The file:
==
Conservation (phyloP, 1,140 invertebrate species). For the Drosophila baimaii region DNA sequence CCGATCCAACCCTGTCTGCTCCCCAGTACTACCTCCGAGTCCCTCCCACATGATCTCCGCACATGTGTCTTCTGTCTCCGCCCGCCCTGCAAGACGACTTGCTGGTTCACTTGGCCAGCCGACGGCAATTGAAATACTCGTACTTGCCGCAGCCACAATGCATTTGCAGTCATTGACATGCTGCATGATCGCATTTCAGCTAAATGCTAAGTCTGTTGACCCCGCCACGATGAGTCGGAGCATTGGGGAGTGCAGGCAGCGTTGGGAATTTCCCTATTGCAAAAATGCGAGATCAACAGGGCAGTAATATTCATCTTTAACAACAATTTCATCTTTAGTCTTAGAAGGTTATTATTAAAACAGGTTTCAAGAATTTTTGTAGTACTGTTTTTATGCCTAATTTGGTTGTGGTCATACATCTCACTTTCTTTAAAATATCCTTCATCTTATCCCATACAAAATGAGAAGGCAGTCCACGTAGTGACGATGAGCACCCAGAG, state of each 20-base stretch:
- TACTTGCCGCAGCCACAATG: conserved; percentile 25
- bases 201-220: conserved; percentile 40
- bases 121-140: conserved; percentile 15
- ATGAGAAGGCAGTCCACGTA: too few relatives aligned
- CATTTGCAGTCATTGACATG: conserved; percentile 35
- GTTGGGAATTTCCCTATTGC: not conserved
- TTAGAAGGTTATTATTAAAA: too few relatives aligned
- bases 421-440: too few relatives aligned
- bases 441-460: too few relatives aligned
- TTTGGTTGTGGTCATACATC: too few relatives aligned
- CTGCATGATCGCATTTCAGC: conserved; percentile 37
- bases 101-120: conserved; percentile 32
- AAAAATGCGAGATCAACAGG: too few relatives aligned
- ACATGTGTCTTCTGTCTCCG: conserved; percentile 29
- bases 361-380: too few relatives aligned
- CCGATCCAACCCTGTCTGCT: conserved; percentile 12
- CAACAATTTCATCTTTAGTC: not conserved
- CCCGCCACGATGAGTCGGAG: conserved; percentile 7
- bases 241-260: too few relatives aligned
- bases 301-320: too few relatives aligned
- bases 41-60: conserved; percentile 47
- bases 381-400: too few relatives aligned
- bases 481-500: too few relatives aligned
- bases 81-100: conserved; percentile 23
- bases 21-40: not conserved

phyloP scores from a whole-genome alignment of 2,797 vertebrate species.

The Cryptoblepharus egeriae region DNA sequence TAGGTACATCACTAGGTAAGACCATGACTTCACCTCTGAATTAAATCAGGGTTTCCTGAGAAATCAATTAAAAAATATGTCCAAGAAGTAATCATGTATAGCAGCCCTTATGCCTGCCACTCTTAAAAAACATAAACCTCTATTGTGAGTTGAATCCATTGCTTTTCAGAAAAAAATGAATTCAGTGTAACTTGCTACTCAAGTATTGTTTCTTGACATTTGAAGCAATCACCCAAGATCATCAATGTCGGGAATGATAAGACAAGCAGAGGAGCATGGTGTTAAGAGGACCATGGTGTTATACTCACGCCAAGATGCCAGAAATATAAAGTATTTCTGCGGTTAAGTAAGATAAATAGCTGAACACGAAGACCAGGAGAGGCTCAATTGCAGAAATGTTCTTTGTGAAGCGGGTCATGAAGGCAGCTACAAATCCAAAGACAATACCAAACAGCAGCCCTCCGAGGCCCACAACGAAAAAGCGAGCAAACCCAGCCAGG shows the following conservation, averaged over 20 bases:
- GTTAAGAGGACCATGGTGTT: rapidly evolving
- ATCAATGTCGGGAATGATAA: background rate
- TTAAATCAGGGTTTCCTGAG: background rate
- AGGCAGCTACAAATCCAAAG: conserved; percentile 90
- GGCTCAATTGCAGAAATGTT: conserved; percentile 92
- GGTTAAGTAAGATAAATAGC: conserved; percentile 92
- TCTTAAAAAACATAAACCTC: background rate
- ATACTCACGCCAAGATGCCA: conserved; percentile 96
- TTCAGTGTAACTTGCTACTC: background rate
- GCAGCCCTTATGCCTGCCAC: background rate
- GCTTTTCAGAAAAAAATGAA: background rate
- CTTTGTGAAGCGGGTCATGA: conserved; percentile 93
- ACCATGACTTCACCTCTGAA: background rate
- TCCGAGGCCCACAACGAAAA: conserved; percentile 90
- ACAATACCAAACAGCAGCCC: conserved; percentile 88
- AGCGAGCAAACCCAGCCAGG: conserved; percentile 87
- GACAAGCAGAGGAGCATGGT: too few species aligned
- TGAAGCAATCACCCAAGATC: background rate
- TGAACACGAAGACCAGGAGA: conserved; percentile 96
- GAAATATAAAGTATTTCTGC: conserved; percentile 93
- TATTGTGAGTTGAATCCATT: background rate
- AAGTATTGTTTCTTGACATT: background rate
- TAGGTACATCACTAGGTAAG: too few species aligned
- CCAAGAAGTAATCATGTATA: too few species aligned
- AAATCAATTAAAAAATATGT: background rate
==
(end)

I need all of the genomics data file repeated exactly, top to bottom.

Conservation (phyloP, 1,140 invertebrate species). For the Drosophila baimaii region DNA sequence CCGATCCAACCCTGTCTGCTCCCCAGTACTACCTCCGAGTCCCTCCCACATGATCTCCGCACATGTGTCTTCTGTCTCCGCCCGCCCTGCAAGACGACTTGCTGGTTCACTTGGCCAGCCGACGGCAATTGAAATACTCGTACTTGCCGCAGCCACAATGCATTTGCAGTCATTGACATGCTGCATGATCGCATTTCAGCTAAATGCTAAGTCTGTTGACCCCGCCACGATGAGTCGGAGCATTGGGGAGTGCAGGCAGCGTTGGGAATTTCCCTATTGCAAAAATGCGAGATCAACAGGGCAGTAATATTCATCTTTAACAACAATTTCATCTTTAGTCTTAGAAGGTTATTATTAAAACAGGTTTCAAGAATTTTTGTAGTACTGTTTTTATGCCTAATTTGGTTGTGGTCATACATCTCACTTTCTTTAAAATATCCTTCATCTTATCCCATACAAAATGAGAAGGCAGTCCACGTAGTGACGATGAGCACCCAGAG, state of each 20-base stretch:
- TACTTGCCGCAGCCACAATG: conserved; percentile 25
- bases 201-220: conserved; percentile 40
- bases 121-140: conserved; percentile 15
- ATGAGAAGGCAGTCCACGTA: too few relatives aligned
- CATTTGCAGTCATTGACATG: conserved; percentile 35
- GTTGGGAATTTCCCTATTGC: not conserved
- TTAGAAGGTTATTATTAAAA: too few relatives aligned
- bases 421-440: too few relatives aligned
- bases 441-460: too few relatives aligned
- TTTGGTTGTGGTCATACATC: too few relatives aligned
- CTGCATGATCGCATTTCAGC: conserved; percentile 37
- bases 101-120: conserved; percentile 32
- AAAAATGCGAGATCAACAGG: too few relatives aligned
- ACATGTGTCTTCTGTCTCCG: conserved; percentile 29
- bases 361-380: too few relatives aligned
- CCGATCCAACCCTGTCTGCT: conserved; percentile 12
- CAACAATTTCATCTTTAGTC: not conserved
- CCCGCCACGATGAGTCGGAG: conserved; percentile 7
- bases 241-260: too few relatives aligned
- bases 301-320: too few relatives aligned
- bases 41-60: conserved; percentile 47
- bases 381-400: too few relatives aligned
- bases 481-500: too few relatives aligned
- bases 81-100: conserved; percentile 23
- bases 21-40: not conserved

phyloP scores from a whole-genome alignment of 2,797 vertebrate species.

The Cryptoblepharus egeriae region DNA sequence TAGGTACATCACTAGGTAAGACCATGACTTCACCTCTGAATTAAATCAGGGTTTCCTGAGAAATCAATTAAAAAATATGTCCAAGAAGTAATCATGTATAGCAGCCCTTATGCCTGCCACTCTTAAAAAACATAAACCTCTATTGTGAGTTGAATCCATTGCTTTTCAGAAAAAAATGAATTCAGTGTAACTTGCTACTCAAGTATTGTTTCTTGACATTTGAAGCAATCACCCAAGATCATCAATGTCGGGAATGATAAGACAAGCAGAGGAGCATGGTGTTAAGAGGACCATGGTGTTATACTCACGCCAAGATGCCAGAAATATAAAGTATTTCTGCGGTTAAGTAAGATAAATAGCTGAACACGAAGACCAGGAGAGGCTCAATTGCAGAAATGTTCTTTGTGAAGCGGGTCATGAAGGCAGCTACAAATCCAAAGACAATACCAAACAGCAGCCCTCCGAGGCCCACAACGAAAAAGCGAGCAAACCCAGCCAGG shows the following conservation, averaged over 20 bases:
- GTTAAGAGGACCATGGTGTT: rapidly evolving
- ATCAATGTCGGGAATGATAA: background rate
- TTAAATCAGGGTTTCCTGAG: background rate
- AGGCAGCTACAAATCCAAAG: conserved; percentile 90
- GGCTCAATTGCAGAAATGTT: conserved; percentile 92
- GGTTAAGTAAGATAAATAGC: conserved; percentile 92
- TCTTAAAAAACATAAACCTC: background rate
- ATACTCACGCCAAGATGCCA: conserved; percentile 96
- TTCAGTGTAACTTGCTACTC: background rate
- GCAGCCCTTATGCCTGCCAC: background rate
- GCTTTTCAGAAAAAAATGAA: background rate
- CTTTGTGAAGCGGGTCATGA: conserved; percentile 93
- ACCATGACTTCACCTCTGAA: background rate
- TCCGAGGCCCACAACGAAAA: conserved; percentile 90
- ACAATACCAAACAGCAGCCC: conserved; percentile 88
- AGCGAGCAAACCCAGCCAGG: conserved; percentile 87
- GACAAGCAGAGGAGCATGGT: too few species aligned
- TGAAGCAATCACCCAAGATC: background rate
- TGAACACGAAGACCAGGAGA: conserved; percentile 96
- GAAATATAAAGTATTTCTGC: conserved; percentile 93
- TATTGTGAGTTGAATCCATT: background rate
- AAGTATTGTTTCTTGACATT: background rate
- TAGGTACATCACTAGGTAAG: too few species aligned
- CCAAGAAGTAATCATGTATA: too few species aligned
- AAATCAATTAAAAAATATGT: background rate